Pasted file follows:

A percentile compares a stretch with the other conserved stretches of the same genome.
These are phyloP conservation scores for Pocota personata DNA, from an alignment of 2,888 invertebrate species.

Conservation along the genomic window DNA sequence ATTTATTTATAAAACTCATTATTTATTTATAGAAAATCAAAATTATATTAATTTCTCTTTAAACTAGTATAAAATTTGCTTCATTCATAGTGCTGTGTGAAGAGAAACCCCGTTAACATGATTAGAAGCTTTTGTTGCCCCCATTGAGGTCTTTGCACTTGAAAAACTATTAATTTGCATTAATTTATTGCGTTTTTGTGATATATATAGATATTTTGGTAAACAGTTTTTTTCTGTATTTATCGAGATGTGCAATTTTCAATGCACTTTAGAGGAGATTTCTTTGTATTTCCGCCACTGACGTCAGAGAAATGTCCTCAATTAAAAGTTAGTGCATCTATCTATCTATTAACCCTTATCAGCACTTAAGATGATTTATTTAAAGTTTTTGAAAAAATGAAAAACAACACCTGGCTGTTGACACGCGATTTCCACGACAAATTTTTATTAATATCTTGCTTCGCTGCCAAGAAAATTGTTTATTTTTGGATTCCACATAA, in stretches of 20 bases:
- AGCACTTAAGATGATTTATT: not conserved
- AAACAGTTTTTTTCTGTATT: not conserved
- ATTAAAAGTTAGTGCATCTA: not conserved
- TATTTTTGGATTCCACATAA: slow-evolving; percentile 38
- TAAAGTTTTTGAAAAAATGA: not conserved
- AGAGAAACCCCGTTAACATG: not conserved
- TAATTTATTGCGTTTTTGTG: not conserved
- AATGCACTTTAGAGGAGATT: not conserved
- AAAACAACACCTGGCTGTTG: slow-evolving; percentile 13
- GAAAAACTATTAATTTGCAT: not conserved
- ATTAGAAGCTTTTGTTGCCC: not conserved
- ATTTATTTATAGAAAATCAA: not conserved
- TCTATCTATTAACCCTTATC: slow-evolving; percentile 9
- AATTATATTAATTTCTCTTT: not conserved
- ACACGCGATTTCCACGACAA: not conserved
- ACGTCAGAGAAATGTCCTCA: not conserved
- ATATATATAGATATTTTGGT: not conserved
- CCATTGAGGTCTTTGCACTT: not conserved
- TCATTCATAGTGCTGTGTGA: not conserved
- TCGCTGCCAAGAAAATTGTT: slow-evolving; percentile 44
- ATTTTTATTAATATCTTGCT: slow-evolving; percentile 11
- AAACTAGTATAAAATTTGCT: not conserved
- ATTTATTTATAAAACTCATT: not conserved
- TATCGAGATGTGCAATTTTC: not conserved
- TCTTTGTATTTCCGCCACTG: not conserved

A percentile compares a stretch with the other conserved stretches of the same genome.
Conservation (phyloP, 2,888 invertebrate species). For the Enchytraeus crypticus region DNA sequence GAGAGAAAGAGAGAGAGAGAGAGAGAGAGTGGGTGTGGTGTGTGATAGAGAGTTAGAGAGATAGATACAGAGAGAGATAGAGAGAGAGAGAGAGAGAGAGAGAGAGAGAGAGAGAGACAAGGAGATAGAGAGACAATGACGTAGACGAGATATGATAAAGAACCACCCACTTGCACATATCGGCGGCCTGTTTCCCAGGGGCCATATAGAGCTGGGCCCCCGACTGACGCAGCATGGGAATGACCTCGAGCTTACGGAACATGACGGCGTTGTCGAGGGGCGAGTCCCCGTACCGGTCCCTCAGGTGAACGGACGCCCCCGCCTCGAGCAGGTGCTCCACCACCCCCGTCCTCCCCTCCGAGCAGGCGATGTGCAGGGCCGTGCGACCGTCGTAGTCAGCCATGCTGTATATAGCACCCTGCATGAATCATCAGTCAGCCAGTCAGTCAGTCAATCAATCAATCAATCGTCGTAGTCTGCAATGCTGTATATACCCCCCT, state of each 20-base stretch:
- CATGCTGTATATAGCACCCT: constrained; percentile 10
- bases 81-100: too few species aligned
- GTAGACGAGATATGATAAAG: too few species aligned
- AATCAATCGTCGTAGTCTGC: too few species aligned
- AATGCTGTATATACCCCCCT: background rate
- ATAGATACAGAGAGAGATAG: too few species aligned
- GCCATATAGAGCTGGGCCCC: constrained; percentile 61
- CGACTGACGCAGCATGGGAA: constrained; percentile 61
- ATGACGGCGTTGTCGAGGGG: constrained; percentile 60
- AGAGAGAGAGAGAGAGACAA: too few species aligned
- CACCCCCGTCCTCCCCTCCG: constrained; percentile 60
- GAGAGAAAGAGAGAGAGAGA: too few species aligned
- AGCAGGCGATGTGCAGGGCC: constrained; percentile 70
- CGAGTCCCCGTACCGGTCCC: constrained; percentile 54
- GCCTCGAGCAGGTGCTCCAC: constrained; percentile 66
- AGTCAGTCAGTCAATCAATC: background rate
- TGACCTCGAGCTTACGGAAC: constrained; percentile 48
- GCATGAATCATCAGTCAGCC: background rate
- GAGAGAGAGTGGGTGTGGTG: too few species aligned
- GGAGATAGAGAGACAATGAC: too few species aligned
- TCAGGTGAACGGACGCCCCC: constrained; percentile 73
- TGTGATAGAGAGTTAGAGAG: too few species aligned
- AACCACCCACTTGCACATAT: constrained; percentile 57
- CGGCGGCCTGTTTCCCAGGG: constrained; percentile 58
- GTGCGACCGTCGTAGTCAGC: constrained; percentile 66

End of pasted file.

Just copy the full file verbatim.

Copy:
A percentile compares a stretch with the other conserved stretches of the same genome.
These are phyloP conservation scores for Pocota personata DNA, from an alignment of 2,888 invertebrate species.

Conservation along the genomic window DNA sequence ATTTATTTATAAAACTCATTATTTATTTATAGAAAATCAAAATTATATTAATTTCTCTTTAAACTAGTATAAAATTTGCTTCATTCATAGTGCTGTGTGAAGAGAAACCCCGTTAACATGATTAGAAGCTTTTGTTGCCCCCATTGAGGTCTTTGCACTTGAAAAACTATTAATTTGCATTAATTTATTGCGTTTTTGTGATATATATAGATATTTTGGTAAACAGTTTTTTTCTGTATTTATCGAGATGTGCAATTTTCAATGCACTTTAGAGGAGATTTCTTTGTATTTCCGCCACTGACGTCAGAGAAATGTCCTCAATTAAAAGTTAGTGCATCTATCTATCTATTAACCCTTATCAGCACTTAAGATGATTTATTTAAAGTTTTTGAAAAAATGAAAAACAACACCTGGCTGTTGACACGCGATTTCCACGACAAATTTTTATTAATATCTTGCTTCGCTGCCAAGAAAATTGTTTATTTTTGGATTCCACATAA, in stretches of 20 bases:
- AGCACTTAAGATGATTTATT: not conserved
- AAACAGTTTTTTTCTGTATT: not conserved
- ATTAAAAGTTAGTGCATCTA: not conserved
- TATTTTTGGATTCCACATAA: slow-evolving; percentile 38
- TAAAGTTTTTGAAAAAATGA: not conserved
- AGAGAAACCCCGTTAACATG: not conserved
- TAATTTATTGCGTTTTTGTG: not conserved
- AATGCACTTTAGAGGAGATT: not conserved
- AAAACAACACCTGGCTGTTG: slow-evolving; percentile 13
- GAAAAACTATTAATTTGCAT: not conserved
- ATTAGAAGCTTTTGTTGCCC: not conserved
- ATTTATTTATAGAAAATCAA: not conserved
- TCTATCTATTAACCCTTATC: slow-evolving; percentile 9
- AATTATATTAATTTCTCTTT: not conserved
- ACACGCGATTTCCACGACAA: not conserved
- ACGTCAGAGAAATGTCCTCA: not conserved
- ATATATATAGATATTTTGGT: not conserved
- CCATTGAGGTCTTTGCACTT: not conserved
- TCATTCATAGTGCTGTGTGA: not conserved
- TCGCTGCCAAGAAAATTGTT: slow-evolving; percentile 44
- ATTTTTATTAATATCTTGCT: slow-evolving; percentile 11
- AAACTAGTATAAAATTTGCT: not conserved
- ATTTATTTATAAAACTCATT: not conserved
- TATCGAGATGTGCAATTTTC: not conserved
- TCTTTGTATTTCCGCCACTG: not conserved

A percentile compares a stretch with the other conserved stretches of the same genome.
Conservation (phyloP, 2,888 invertebrate species). For the Enchytraeus crypticus region DNA sequence GAGAGAAAGAGAGAGAGAGAGAGAGAGAGTGGGTGTGGTGTGTGATAGAGAGTTAGAGAGATAGATACAGAGAGAGATAGAGAGAGAGAGAGAGAGAGAGAGAGAGAGAGAGAGAGACAAGGAGATAGAGAGACAATGACGTAGACGAGATATGATAAAGAACCACCCACTTGCACATATCGGCGGCCTGTTTCCCAGGGGCCATATAGAGCTGGGCCCCCGACTGACGCAGCATGGGAATGACCTCGAGCTTACGGAACATGACGGCGTTGTCGAGGGGCGAGTCCCCGTACCGGTCCCTCAGGTGAACGGACGCCCCCGCCTCGAGCAGGTGCTCCACCACCCCCGTCCTCCCCTCCGAGCAGGCGATGTGCAGGGCCGTGCGACCGTCGTAGTCAGCCATGCTGTATATAGCACCCTGCATGAATCATCAGTCAGCCAGTCAGTCAGTCAATCAATCAATCAATCGTCGTAGTCTGCAATGCTGTATATACCCCCCT, state of each 20-base stretch:
- CATGCTGTATATAGCACCCT: constrained; percentile 10
- bases 81-100: too few species aligned
- GTAGACGAGATATGATAAAG: too few species aligned
- AATCAATCGTCGTAGTCTGC: too few species aligned
- AATGCTGTATATACCCCCCT: background rate
- ATAGATACAGAGAGAGATAG: too few species aligned
- GCCATATAGAGCTGGGCCCC: constrained; percentile 61
- CGACTGACGCAGCATGGGAA: constrained; percentile 61
- ATGACGGCGTTGTCGAGGGG: constrained; percentile 60
- AGAGAGAGAGAGAGAGACAA: too few species aligned
- CACCCCCGTCCTCCCCTCCG: constrained; percentile 60
- GAGAGAAAGAGAGAGAGAGA: too few species aligned
- AGCAGGCGATGTGCAGGGCC: constrained; percentile 70
- CGAGTCCCCGTACCGGTCCC: constrained; percentile 54
- GCCTCGAGCAGGTGCTCCAC: constrained; percentile 66
- AGTCAGTCAGTCAATCAATC: background rate
- TGACCTCGAGCTTACGGAAC: constrained; percentile 48
- GCATGAATCATCAGTCAGCC: background rate
- GAGAGAGAGTGGGTGTGGTG: too few species aligned
- GGAGATAGAGAGACAATGAC: too few species aligned
- TCAGGTGAACGGACGCCCCC: constrained; percentile 73
- TGTGATAGAGAGTTAGAGAG: too few species aligned
- AACCACCCACTTGCACATAT: constrained; percentile 57
- CGGCGGCCTGTTTCCCAGGG: constrained; percentile 58
- GTGCGACCGTCGTAGTCAGC: constrained; percentile 66